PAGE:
By Alex Keown
The U.S. Securities and Exchange Commission has leveled charges at a former Sangamo Therapeutics executive and others for an insider-trading scheme that netted more than $1.5 million in “illegal profits.”
The charges go back to 2013, ahead of a 2014 deal between California-based Sangamo and Biogen. The two companies forged an agreement to develop therapies for hemoglobinopathies, inherited conditions that result from the abnormal structure or underproduction of hemoglobin. The terms of the deal included a $20 million upfront payment to Sangamo, a well as the potential for an additional $300 million in milestone payments.
The SEC alleges that Winson Tang, who was head of clinical research for Sangamo at the time the Biogen deal was in the works, tipped off a friend about the collaboration. The government said Tang went to Deshan Govender, a man who was in the “business of selling non-public information to traders.” The complaint alleges that Govender tipped a day-trader named Steven Fishoff and others who were part of an insider-trading ring. That group purchased stocks and option in Sangamo and made $1.5 million in profits after the deal with Biogen was officially announced in January 2015. That deal caused Sangamo’s stock to jump 38 percent, the SEC said.
Fishoff, Tang and Govender were charged in federal court this week. According to the statement, the SEC is seeking “disgorgement of ill-gotten gains, prejudgment interest, penalties, and injunctive relief.”
These are not the only charges facing Fishoff. The SEC said in 2015 and 2017 it also charged him and other members of his insider-trading circle with illegal insider trading ahead of secondary public stock offerings. The SEC said Fishoff and his four compatriots, Paul Petrello, Ronald Chernin, Steven Costantin and Joseph Spera, have pled guilty to the parallel criminal charges. Fishoff’s circle “have agreed to partial settlements with the SEC for conduct including their trading on the Sangamo-Biogen license agreement.” The SEC said potential monetary sanctions against the four men will be determined at a later date. The previous action against Fishoff for alleged insider trading ahead of the secondary stock offerings will continue, the SEC said.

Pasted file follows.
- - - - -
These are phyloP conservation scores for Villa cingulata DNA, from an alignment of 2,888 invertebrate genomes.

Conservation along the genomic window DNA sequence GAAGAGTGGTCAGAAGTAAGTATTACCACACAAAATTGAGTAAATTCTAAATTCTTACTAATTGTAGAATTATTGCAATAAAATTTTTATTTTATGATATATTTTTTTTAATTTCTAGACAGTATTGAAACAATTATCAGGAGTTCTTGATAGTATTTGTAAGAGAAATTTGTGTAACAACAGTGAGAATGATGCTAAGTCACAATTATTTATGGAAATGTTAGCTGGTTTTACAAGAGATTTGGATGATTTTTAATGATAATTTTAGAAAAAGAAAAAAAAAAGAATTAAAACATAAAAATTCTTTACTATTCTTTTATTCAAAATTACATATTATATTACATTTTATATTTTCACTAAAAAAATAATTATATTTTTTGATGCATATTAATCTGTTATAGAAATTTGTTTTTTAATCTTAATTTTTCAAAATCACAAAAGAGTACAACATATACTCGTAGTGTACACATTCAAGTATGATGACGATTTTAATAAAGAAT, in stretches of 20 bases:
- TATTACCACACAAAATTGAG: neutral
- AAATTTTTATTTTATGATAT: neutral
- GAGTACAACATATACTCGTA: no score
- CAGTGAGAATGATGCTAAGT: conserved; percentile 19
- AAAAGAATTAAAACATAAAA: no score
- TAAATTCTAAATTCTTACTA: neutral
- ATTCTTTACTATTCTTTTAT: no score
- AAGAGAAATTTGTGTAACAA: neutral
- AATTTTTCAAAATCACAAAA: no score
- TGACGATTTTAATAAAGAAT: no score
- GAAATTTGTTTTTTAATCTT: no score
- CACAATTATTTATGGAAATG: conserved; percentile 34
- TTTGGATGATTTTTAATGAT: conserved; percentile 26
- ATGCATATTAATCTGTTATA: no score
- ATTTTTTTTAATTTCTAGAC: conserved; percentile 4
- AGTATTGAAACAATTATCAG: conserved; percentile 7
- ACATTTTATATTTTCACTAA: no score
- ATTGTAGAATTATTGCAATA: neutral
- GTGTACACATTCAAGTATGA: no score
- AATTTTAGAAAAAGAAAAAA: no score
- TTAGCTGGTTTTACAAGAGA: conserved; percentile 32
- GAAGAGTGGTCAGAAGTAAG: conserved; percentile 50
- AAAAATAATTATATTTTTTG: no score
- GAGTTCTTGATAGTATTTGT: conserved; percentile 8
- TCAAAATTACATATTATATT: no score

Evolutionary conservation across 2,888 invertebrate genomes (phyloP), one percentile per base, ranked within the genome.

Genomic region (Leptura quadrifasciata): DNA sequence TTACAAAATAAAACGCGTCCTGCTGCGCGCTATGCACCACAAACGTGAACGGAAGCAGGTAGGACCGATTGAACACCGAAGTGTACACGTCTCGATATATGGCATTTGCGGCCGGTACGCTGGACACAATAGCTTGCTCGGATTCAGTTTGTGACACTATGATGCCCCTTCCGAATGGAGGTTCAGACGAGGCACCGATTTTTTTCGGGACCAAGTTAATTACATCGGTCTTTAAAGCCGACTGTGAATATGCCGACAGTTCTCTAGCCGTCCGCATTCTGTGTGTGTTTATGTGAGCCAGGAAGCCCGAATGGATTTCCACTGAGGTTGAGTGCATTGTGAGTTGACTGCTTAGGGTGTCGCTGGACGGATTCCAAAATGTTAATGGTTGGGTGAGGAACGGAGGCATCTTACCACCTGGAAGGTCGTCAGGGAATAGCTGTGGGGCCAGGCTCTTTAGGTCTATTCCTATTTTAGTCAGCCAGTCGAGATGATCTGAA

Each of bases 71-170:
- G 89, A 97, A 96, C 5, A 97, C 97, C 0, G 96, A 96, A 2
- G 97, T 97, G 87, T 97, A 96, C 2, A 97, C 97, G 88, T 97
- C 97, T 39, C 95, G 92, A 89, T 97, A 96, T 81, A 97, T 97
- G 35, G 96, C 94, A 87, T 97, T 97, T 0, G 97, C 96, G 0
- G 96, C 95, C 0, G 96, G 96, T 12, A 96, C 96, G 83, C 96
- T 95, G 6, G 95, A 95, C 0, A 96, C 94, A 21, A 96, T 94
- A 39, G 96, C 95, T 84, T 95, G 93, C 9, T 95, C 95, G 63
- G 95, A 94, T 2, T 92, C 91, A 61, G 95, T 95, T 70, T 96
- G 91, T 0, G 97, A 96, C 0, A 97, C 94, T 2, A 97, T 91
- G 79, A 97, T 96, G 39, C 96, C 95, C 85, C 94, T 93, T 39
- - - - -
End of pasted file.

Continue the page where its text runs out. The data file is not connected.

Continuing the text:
The SEC has diligently watched the biotech and pharma industries for insider trading schemes. The agency has filed multiple charges against alleged violators in recent months. Recent insider trading charges have been aimed at U.S. Rep. Chris Collins a board member for Australia-based Innate Immunotherapeutics. The government charged Collins with using insider information to help his son make timely trades.
In July former Akebia and Merrimack employees were convicted of insider trading by a federal grand jury in Boston. According to the charges the two employees, Schultz Chan, the former director of biostatistics at Cambridge-based Akebia Therapeutics and Songjiang Wang, a director of statistical programming at Merrimack Pharmaceuticals (MACK), conspired from November 2013 to September 2015, which was one month after Chan became director of biostatistics at Akebia.